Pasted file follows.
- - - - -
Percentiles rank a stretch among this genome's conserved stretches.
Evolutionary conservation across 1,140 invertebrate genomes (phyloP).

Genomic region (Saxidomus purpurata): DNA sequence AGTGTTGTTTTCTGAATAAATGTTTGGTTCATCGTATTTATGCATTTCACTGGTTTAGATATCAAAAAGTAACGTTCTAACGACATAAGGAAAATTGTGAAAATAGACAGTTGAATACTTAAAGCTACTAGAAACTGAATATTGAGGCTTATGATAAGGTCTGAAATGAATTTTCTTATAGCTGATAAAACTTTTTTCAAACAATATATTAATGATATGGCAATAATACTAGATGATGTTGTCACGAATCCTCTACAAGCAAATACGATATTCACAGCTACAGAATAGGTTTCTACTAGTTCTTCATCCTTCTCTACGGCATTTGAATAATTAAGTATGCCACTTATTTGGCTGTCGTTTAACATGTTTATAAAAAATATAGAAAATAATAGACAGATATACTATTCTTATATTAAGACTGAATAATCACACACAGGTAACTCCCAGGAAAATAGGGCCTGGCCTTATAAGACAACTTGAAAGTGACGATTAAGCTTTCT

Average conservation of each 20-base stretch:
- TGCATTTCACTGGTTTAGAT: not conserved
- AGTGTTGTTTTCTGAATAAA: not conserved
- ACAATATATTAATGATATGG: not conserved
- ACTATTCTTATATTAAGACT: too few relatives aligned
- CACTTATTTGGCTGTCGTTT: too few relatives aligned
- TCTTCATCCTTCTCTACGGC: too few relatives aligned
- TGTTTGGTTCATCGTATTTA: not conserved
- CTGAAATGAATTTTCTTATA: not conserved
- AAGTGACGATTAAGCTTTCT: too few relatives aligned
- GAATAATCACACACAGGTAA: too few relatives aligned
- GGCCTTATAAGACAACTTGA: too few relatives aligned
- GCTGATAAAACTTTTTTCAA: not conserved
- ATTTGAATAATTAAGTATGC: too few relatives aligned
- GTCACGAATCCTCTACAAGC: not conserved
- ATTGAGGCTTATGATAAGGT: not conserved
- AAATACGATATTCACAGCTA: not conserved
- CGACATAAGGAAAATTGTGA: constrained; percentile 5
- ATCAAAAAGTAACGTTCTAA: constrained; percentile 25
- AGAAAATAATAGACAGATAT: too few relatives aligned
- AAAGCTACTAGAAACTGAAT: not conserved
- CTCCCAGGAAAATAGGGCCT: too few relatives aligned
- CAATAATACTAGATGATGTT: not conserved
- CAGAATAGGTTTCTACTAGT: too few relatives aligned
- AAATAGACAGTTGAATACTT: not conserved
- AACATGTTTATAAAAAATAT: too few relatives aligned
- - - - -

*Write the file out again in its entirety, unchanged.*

Percentiles rank a stretch among this genome's conserved stretches.
Evolutionary conservation across 1,140 invertebrate genomes (phyloP).

Genomic region (Saxidomus purpurata): DNA sequence AGTGTTGTTTTCTGAATAAATGTTTGGTTCATCGTATTTATGCATTTCACTGGTTTAGATATCAAAAAGTAACGTTCTAACGACATAAGGAAAATTGTGAAAATAGACAGTTGAATACTTAAAGCTACTAGAAACTGAATATTGAGGCTTATGATAAGGTCTGAAATGAATTTTCTTATAGCTGATAAAACTTTTTTCAAACAATATATTAATGATATGGCAATAATACTAGATGATGTTGTCACGAATCCTCTACAAGCAAATACGATATTCACAGCTACAGAATAGGTTTCTACTAGTTCTTCATCCTTCTCTACGGCATTTGAATAATTAAGTATGCCACTTATTTGGCTGTCGTTTAACATGTTTATAAAAAATATAGAAAATAATAGACAGATATACTATTCTTATATTAAGACTGAATAATCACACACAGGTAACTCCCAGGAAAATAGGGCCTGGCCTTATAAGACAACTTGAAAGTGACGATTAAGCTTTCT

Average conservation of each 20-base stretch:
- TGCATTTCACTGGTTTAGAT: not conserved
- AGTGTTGTTTTCTGAATAAA: not conserved
- ACAATATATTAATGATATGG: not conserved
- ACTATTCTTATATTAAGACT: too few relatives aligned
- CACTTATTTGGCTGTCGTTT: too few relatives aligned
- TCTTCATCCTTCTCTACGGC: too few relatives aligned
- TGTTTGGTTCATCGTATTTA: not conserved
- CTGAAATGAATTTTCTTATA: not conserved
- AAGTGACGATTAAGCTTTCT: too few relatives aligned
- GAATAATCACACACAGGTAA: too few relatives aligned
- GGCCTTATAAGACAACTTGA: too few relatives aligned
- GCTGATAAAACTTTTTTCAA: not conserved
- ATTTGAATAATTAAGTATGC: too few relatives aligned
- GTCACGAATCCTCTACAAGC: not conserved
- ATTGAGGCTTATGATAAGGT: not conserved
- AAATACGATATTCACAGCTA: not conserved
- CGACATAAGGAAAATTGTGA: constrained; percentile 5
- ATCAAAAAGTAACGTTCTAA: constrained; percentile 25
- AGAAAATAATAGACAGATAT: too few relatives aligned
- AAAGCTACTAGAAACTGAAT: not conserved
- CTCCCAGGAAAATAGGGCCT: too few relatives aligned
- CAATAATACTAGATGATGTT: not conserved
- CAGAATAGGTTTCTACTAGT: too few relatives aligned
- AAATAGACAGTTGAATACTT: not conserved
- AACATGTTTATAAAAAATAT: too few relatives aligned